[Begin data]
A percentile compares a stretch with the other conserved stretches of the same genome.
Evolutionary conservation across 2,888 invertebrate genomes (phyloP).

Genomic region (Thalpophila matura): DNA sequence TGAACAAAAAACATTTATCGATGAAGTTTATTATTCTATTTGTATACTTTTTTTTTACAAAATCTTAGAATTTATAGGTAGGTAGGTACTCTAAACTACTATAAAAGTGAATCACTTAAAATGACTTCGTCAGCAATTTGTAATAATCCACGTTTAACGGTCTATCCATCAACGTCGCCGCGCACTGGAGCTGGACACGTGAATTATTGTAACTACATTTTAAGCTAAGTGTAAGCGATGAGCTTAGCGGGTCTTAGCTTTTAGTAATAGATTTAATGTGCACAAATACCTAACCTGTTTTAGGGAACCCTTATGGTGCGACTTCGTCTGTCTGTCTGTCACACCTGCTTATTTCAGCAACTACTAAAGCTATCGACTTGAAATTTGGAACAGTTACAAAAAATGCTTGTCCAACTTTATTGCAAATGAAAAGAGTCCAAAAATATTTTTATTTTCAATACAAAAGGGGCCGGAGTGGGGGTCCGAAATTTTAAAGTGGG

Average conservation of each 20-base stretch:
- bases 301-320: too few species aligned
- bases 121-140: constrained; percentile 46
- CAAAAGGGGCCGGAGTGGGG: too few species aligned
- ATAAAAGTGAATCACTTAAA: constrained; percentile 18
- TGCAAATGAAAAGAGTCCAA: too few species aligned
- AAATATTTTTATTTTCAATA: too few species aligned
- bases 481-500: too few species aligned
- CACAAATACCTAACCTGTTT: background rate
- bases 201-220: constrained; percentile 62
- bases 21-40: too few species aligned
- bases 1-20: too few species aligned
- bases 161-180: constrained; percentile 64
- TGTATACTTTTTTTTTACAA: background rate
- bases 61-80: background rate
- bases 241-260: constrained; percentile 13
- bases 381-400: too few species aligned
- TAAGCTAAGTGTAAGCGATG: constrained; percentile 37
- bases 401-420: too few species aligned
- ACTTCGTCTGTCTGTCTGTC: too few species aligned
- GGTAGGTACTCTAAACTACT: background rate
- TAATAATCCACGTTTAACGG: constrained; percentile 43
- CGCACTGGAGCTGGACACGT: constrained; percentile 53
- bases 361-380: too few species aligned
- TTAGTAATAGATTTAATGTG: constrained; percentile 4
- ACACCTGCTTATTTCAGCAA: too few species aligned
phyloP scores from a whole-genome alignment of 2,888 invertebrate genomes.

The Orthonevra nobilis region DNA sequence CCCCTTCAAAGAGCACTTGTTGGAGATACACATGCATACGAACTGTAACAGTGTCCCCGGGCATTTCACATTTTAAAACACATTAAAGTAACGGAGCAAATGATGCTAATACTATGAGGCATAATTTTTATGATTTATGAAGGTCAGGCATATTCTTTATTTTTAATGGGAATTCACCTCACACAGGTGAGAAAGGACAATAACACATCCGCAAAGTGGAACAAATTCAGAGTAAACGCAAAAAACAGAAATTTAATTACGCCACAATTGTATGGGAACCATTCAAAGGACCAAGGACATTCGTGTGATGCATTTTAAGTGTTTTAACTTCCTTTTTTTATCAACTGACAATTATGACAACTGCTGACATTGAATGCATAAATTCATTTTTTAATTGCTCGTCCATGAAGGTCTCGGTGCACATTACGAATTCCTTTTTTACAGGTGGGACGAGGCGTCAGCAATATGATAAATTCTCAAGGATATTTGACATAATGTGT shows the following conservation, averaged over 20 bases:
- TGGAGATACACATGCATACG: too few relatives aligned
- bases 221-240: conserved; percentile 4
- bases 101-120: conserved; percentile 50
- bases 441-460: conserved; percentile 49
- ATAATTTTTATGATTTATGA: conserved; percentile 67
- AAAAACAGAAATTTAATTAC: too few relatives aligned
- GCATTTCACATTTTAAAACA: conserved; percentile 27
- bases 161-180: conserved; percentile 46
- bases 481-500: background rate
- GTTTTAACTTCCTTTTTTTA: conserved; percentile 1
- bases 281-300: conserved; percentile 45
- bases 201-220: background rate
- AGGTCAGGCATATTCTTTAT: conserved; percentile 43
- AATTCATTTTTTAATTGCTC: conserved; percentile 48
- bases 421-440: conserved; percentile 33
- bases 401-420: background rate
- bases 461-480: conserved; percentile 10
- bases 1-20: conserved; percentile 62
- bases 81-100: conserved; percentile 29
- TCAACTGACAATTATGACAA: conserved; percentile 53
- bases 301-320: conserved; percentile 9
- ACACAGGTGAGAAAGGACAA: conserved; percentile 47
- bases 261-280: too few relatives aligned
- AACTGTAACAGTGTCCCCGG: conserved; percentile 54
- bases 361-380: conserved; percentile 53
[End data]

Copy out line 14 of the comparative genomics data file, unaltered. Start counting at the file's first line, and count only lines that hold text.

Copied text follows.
- bases 21-40: too few species aligned